Here is a guest post from a friend of PunditTracker.
Former Pennsylvania Senator Rick Santorum suspended his presidential campaign Tuesday, bowing to the inevitability of Mitt Romney’s nomination. The decision came in the wake of three solid wins by the former Bain Capital CEO last week in Maryland, the District of Columbia and Wisconsin.
As the pace of the nominating horse race has lagged, the media has pivoted predictably to what the Washington Post’s Chris Cillizza described as “the great process that is the vice presidential sweepstakes.” “It is never too early,” quipped CNN’s Candy Crowley, “for the political world to play Veepstakes.”
On its face, the vice presidential selection storyline is a meritorious one. Jules Witcover argued in the acclaimed Crapshoot that the first most important decision a president makes comes well before taking office in the choice of a vice presidential nominee. And so it does.
The party standard bearer, in contemplating a running mate, is weighing two frequently competing imperatives: improving their prospects of electoral success and running the government if elected. In the last decade, Sarah Palin, John Edwards and Joe Lieberman exemplified the former ambition. Joe Biden and Dick Cheney represented the latter.
As Romney looks ahead to Tampa, a set of clear general election headwinds loom: weakness with the conservative base; regional challenges in the South; and a Curriculum Vitae ill suited to harnessing prevalent anti-Wall Street sentiment. His selection may seek to address those gaps. Alternatively, he may look to buttress a business narrative that has been muted by a bruising GOP nominating process with Senator Santorum.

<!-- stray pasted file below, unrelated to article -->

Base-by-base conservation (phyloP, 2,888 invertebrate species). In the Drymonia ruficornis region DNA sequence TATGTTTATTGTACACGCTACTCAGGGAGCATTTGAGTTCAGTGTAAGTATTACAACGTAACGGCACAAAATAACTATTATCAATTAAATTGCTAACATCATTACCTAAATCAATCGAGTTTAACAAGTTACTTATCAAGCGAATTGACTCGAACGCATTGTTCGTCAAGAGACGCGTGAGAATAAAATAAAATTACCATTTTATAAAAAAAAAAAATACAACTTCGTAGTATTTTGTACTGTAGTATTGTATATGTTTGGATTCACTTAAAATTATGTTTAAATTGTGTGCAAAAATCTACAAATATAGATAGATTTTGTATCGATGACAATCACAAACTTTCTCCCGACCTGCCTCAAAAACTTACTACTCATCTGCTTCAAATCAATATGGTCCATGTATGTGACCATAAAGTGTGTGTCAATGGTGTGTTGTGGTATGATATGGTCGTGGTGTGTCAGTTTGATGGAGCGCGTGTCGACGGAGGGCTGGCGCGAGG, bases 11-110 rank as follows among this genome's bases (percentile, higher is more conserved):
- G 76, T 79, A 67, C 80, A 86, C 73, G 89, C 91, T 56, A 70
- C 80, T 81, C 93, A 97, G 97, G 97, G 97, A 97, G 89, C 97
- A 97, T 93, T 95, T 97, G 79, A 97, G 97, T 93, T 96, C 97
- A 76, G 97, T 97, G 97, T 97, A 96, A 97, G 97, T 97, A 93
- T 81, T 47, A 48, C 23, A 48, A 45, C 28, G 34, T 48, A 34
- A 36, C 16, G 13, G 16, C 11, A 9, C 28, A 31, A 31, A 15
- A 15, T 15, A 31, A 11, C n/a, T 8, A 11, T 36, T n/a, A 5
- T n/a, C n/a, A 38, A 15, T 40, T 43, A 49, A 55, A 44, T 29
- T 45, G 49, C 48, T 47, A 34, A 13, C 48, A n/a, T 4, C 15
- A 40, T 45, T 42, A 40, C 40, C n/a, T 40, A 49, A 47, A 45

Over the weekend, conservative commentator George F. Will weighed in on behalf of a selection with “intellectual firepower, born of immersion in policy complexities.” Will championed two current leaders: WI Congressman Paul Ryan or Louisiana Governor Bobby Jindal.
Ryan and Jindal, for their part, have been consistent media mentions on the so-called pre-convention “long short list” that includes FL Senator Marco Rubio, Ohio Senator Rob Portman, New Jersey Governor Chris Christie, Indiana Governor Mitch Daniels and VA Governor Tom McDonnell. The Post’s Cillizza asserted Sunday that if you pick Rubio, Jindal or Christie, “you have a 33 percent chance of telling all of your friends that you picked the vice presidential nominee months before Romney announced it.”
Amid the selection certitudes from Cillizza and others, however, one can’t help but recall Richard Nixon and the choice of then-Maryland Governor Spiro Agnew as his running mate in1968. A stunned press corps responded at the announcement of Agnew with quizzical shouts of “Spiro Who?” 1988 (Quayle), 1996 (Kemp), 2000 (Cheney) and 2008 (Palin) offer similar cause for speculative caution.
But the modern media landscape rewards bold prognostications, largely independent of outcome. The cycle-over-cycle difference is that PunditTracker will be chronicling this Veepstakes, reminding us who gets it right – and who gets it wrong.
Donald Trigg serves as the Chief Revenue Officer for CodeRyte, the leading Natural Language Processing (NLP) supplier in healthcare. He is a veteran of several presidential pursuits, including his work on the 2000 Bush for President campaign in Austin, Texas.